Skip to main content
U.S. flag

An official website of the United States government

Dot gov

Official websites use .gov
A .gov website belongs to an official government organization in the United States.

Https

Secure .gov websites use HTTPS
A lock ( ) or https:// means you've safely connected to the .gov website. Share sensitive information only on official, secure websites.

Multiple Sensor Detection of Process Phenomena in Laser Powder Bed Fusion

Published

Author(s)

Brandon M. Lane, Eric P. Whitenton, Shawn P. Moylan

Abstract

Laser powder bed fusion (LPBF) is an additive manufacturing (AM) process in which a high power laser melts metal powder layers into complex, three-dimensional shapes. LPBF parts are known to exhibit relatively high residual stresses, anisotropic microstructure, and a variety of defects. To mitigate these issues, in-situ measurements of the melt-pool phenomena may illustrate relationships between part quality and process signatures. However, phenomena such as spatter, plume formation, laser modulation, and melt-pool oscillations may require data acquisition rates exceeding 10 kHz. This hinders use of relatively data-intensive, streaming imaging sensors in a real-time monitoring and feedback control system. Single-point sensors such as photodiodes provide the temporal bandwidth to capture process signatures, while providing little spatial information. This paper presents results from experiments conducted on a commercial LPBF machine which incorporated synchronized, in-situ acquisition of a thermal camera, high-speed visible camera, photodiode, and laser modulation signal during fabrication of a nickel alloy 625 AM part with an overhang geometry. Data from the thermal camera provides temperature information, visible camera provides observation of spatter, and photodiode signal provides high temporal bandwidth relative brightness stemming from the melt pool region. In addition, joint-time frequency analysis (JTFA) was performed on the photodiode signal. JTFA results indicate what digital filtering and signal processing is required to highlight particular signatures. Image fusion of the synchronized data obtained over multiple build layers allow visual comparison between the photodiode signal and relating phenomena observed in the imaging detectors.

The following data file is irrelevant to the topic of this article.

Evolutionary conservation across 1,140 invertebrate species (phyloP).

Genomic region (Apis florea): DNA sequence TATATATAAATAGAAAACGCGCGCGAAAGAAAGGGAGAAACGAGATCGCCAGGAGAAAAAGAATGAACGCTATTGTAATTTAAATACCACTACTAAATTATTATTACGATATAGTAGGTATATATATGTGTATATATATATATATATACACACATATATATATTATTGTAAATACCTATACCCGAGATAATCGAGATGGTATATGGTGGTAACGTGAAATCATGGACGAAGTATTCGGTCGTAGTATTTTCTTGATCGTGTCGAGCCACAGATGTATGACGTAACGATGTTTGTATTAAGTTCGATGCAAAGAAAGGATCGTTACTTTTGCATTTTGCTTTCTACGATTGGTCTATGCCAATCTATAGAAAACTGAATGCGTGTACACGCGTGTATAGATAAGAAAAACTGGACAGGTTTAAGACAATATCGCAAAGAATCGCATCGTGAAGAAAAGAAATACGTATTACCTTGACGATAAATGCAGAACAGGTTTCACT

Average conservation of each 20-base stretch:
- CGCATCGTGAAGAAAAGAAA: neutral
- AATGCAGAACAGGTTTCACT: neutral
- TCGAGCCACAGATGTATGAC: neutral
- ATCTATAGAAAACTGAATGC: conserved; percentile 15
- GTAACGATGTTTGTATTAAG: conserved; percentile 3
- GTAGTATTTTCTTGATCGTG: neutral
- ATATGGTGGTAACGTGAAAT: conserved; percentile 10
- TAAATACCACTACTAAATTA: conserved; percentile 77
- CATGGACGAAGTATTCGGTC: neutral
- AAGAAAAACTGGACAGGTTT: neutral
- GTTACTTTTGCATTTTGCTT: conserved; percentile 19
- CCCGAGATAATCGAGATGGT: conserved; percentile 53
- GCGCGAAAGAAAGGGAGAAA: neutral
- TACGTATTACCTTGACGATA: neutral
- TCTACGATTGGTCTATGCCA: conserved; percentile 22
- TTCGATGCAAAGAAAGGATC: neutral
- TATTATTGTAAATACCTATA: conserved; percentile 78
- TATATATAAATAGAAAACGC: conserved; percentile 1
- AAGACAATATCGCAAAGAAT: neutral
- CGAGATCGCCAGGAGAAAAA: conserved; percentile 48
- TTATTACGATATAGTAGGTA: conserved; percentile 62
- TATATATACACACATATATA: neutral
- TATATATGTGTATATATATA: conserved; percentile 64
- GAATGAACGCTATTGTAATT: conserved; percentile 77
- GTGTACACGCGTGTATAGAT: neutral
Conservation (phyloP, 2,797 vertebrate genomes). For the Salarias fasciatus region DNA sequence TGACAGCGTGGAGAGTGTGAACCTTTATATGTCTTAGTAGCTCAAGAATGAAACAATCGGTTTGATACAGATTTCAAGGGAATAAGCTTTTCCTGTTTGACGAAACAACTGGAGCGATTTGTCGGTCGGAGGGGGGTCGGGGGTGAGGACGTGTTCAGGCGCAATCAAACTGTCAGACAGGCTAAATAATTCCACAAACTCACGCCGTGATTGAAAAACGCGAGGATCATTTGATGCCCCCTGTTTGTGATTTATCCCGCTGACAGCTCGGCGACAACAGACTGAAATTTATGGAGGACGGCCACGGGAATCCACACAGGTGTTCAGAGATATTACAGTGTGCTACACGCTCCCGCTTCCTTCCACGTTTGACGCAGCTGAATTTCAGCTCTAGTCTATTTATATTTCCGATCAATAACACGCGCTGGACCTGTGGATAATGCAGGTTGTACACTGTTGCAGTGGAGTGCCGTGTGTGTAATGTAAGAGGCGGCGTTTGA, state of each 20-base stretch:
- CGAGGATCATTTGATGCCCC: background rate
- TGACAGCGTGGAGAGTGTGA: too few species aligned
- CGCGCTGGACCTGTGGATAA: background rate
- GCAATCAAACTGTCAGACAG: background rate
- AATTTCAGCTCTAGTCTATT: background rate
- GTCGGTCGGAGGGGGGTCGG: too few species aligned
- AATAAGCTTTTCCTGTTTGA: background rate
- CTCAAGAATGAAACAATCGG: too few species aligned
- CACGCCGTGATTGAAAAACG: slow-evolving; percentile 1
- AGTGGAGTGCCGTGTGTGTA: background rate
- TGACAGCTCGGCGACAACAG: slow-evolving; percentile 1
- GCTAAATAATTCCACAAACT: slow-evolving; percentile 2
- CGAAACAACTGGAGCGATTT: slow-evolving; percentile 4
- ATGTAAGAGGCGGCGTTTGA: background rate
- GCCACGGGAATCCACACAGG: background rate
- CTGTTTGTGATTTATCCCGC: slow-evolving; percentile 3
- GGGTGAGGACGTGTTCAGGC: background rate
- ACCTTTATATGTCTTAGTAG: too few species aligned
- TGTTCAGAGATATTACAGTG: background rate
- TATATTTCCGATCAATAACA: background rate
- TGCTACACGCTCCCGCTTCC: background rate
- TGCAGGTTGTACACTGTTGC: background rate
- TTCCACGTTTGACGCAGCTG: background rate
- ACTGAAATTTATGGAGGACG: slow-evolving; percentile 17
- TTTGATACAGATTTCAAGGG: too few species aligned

Proceedings Title
Proceedings of the SPIE Defense, Security, and Sensing
Volume
9861
Conference Dates
April 18-21, 2016
Conference Location
Baltimore, MD
Conference Title
Thermosense: Thermal Infrared Applications XXXVIII

Keywords

Laser powder bed fusion, Additive manufacturing, thermography, photodetector
Created May 20, 2016, Updated November 10, 2018